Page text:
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ok, i don't know if this would fit under this category, however, i will post it here because i happen to like the "finding love and soulmate" section. what do you guys think of women who decide not to go to college but instead choose to marry young (early twenties) to become stay at home moms? i personally don't know what to think of it. can i get some insight from women that have done it and the outcome.. or, anyone else that has an opinion on the matter would be great!

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I'm 30 & becoming a mom for the first time (due in April), & my boyfriend is becoming a dad for the first time & he's 27. We met as activists. For the last three years, I've been having adventures accross the country... from sitting in trees to hitch-hiking & freight-train hopping to traveling to Mexico on a whim. Before that, I had several relationships that I learned a lot from. Before that, I went to college... which actually, I don't necessarily advocate, especially since I basically went because my parents expected me to. But as for the other experiences I had after I turned 18 & could be out of the grip of parents & teachers, I am SO glad I did them. SO glad I didn't settle down until now. My "biological clock" hasn't even told me I want kids until the past year or two, so now I know it's the right time. No doubts or questions. That's my input.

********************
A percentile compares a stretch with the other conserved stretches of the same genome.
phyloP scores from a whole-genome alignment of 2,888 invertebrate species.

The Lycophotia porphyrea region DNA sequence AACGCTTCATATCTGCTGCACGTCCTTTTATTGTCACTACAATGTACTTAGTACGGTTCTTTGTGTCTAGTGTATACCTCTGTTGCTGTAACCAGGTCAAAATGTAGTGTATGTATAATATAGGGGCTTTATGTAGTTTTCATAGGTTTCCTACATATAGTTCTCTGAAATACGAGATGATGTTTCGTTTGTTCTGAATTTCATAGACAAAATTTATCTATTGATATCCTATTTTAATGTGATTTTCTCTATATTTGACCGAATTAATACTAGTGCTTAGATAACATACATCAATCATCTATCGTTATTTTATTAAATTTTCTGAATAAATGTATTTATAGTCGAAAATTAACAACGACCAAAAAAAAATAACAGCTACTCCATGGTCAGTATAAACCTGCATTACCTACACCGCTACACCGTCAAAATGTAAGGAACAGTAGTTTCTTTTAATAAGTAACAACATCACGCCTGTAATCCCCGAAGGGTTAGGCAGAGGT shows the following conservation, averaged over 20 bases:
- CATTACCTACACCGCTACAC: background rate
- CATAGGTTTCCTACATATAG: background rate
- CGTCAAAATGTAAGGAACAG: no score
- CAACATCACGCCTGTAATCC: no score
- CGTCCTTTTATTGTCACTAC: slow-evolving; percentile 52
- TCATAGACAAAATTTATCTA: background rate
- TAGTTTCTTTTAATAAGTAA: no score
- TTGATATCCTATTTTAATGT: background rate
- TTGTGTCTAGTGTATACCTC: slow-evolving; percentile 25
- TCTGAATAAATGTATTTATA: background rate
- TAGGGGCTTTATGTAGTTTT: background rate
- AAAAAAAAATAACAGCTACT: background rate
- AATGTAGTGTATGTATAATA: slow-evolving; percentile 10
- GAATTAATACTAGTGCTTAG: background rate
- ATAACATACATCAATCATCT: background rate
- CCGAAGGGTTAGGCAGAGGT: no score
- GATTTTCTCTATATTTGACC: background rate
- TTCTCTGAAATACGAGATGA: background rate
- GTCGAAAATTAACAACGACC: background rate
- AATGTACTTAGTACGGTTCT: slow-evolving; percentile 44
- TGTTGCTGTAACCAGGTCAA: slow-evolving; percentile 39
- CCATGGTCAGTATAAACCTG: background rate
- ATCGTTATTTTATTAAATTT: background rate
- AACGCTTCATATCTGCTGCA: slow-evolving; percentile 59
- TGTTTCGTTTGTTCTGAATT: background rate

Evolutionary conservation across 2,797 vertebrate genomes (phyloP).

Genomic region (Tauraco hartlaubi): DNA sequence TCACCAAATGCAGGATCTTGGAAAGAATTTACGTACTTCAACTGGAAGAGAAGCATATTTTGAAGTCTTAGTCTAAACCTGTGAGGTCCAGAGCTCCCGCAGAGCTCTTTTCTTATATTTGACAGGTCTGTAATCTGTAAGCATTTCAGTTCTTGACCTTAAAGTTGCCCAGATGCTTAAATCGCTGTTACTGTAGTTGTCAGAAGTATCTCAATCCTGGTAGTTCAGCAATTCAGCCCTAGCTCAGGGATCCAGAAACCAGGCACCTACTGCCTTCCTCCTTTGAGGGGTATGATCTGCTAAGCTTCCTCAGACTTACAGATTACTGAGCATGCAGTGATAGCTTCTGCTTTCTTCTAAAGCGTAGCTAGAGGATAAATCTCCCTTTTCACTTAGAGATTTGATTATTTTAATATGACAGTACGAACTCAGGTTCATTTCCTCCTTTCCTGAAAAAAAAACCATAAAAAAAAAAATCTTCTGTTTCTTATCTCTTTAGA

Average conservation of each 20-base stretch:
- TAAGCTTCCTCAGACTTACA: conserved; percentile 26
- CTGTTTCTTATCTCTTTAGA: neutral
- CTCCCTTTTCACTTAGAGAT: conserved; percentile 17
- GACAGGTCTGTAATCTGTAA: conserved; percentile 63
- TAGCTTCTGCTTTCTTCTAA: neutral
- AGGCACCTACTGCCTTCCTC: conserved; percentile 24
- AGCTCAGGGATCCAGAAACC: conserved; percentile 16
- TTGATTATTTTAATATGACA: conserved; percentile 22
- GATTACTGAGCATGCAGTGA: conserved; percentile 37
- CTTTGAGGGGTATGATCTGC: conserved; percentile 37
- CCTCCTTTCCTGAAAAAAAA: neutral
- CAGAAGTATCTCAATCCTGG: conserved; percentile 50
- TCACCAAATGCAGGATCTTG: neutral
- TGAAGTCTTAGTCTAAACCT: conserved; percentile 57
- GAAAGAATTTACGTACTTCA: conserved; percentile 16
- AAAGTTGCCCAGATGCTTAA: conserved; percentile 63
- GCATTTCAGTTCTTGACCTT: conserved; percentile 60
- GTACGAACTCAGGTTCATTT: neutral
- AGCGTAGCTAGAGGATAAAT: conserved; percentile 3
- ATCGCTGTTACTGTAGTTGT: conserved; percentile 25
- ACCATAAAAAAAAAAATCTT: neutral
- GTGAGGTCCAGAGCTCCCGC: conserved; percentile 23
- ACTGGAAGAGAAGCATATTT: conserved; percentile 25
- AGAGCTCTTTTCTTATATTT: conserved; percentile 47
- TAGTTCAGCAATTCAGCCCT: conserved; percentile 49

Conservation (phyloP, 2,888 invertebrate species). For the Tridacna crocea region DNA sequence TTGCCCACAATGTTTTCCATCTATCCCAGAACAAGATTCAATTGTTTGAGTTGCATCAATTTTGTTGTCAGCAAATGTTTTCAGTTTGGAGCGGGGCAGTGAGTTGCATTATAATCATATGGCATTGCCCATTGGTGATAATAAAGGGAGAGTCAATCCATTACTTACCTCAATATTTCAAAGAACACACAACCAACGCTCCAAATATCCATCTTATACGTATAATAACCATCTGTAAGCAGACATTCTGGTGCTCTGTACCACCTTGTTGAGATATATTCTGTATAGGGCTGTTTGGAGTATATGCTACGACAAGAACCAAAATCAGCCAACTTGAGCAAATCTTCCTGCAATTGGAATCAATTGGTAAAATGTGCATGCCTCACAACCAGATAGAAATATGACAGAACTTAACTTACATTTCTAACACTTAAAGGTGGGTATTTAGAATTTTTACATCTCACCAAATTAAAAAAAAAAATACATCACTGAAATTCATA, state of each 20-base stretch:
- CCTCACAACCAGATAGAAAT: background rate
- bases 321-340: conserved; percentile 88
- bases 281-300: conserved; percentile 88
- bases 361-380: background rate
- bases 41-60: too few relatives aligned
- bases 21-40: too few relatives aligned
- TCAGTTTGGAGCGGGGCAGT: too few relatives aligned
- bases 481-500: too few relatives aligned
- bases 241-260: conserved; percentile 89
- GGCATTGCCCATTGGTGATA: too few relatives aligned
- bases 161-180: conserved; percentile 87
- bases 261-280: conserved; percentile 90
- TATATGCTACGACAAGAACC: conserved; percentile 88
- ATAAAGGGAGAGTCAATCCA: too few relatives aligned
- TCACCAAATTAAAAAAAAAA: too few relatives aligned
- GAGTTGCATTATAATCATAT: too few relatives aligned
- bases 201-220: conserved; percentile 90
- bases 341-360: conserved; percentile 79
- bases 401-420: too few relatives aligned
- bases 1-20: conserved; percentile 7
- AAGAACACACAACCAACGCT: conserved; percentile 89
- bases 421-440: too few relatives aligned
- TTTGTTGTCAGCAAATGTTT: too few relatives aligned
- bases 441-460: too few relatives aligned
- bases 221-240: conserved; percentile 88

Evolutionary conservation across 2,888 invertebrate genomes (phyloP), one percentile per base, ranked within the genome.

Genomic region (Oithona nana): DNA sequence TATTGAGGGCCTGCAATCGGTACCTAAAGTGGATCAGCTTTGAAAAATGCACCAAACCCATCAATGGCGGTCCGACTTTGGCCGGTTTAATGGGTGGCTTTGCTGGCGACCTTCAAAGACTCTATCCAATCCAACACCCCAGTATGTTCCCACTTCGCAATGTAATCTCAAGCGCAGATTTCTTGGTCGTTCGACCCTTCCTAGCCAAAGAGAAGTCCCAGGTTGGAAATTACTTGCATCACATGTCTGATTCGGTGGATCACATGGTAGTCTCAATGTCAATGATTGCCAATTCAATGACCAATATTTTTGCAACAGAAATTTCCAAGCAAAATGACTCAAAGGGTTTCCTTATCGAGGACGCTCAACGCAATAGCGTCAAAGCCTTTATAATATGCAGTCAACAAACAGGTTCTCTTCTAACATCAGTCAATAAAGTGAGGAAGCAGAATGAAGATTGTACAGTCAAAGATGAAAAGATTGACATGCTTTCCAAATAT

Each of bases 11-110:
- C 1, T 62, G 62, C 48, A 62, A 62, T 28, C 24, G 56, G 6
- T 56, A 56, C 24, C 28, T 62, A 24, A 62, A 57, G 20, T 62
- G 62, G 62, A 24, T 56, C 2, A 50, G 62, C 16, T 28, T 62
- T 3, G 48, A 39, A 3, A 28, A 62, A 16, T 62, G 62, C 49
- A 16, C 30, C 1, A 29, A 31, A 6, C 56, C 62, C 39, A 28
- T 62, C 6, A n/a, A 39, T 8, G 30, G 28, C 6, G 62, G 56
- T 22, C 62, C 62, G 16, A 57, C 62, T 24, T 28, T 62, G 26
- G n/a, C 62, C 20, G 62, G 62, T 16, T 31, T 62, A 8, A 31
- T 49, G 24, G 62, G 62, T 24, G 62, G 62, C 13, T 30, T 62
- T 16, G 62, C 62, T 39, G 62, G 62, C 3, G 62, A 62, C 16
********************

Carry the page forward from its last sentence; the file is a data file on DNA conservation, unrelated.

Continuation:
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OK so as another 30 year old single, educated woman I have a few things to say about this.


A woman who is not educated and has no job skills is limiting herself greatly in life. She is basically making herself a dependent on her partner for financial support. Marriage is no longer statistically a sure thing.


So, women that make this choice intentionally, with all the opportunities given to women these days, in my opinion is foolish. That being said, often opportunities for education and high paying job skills are not always available to women. This is a different issue all together.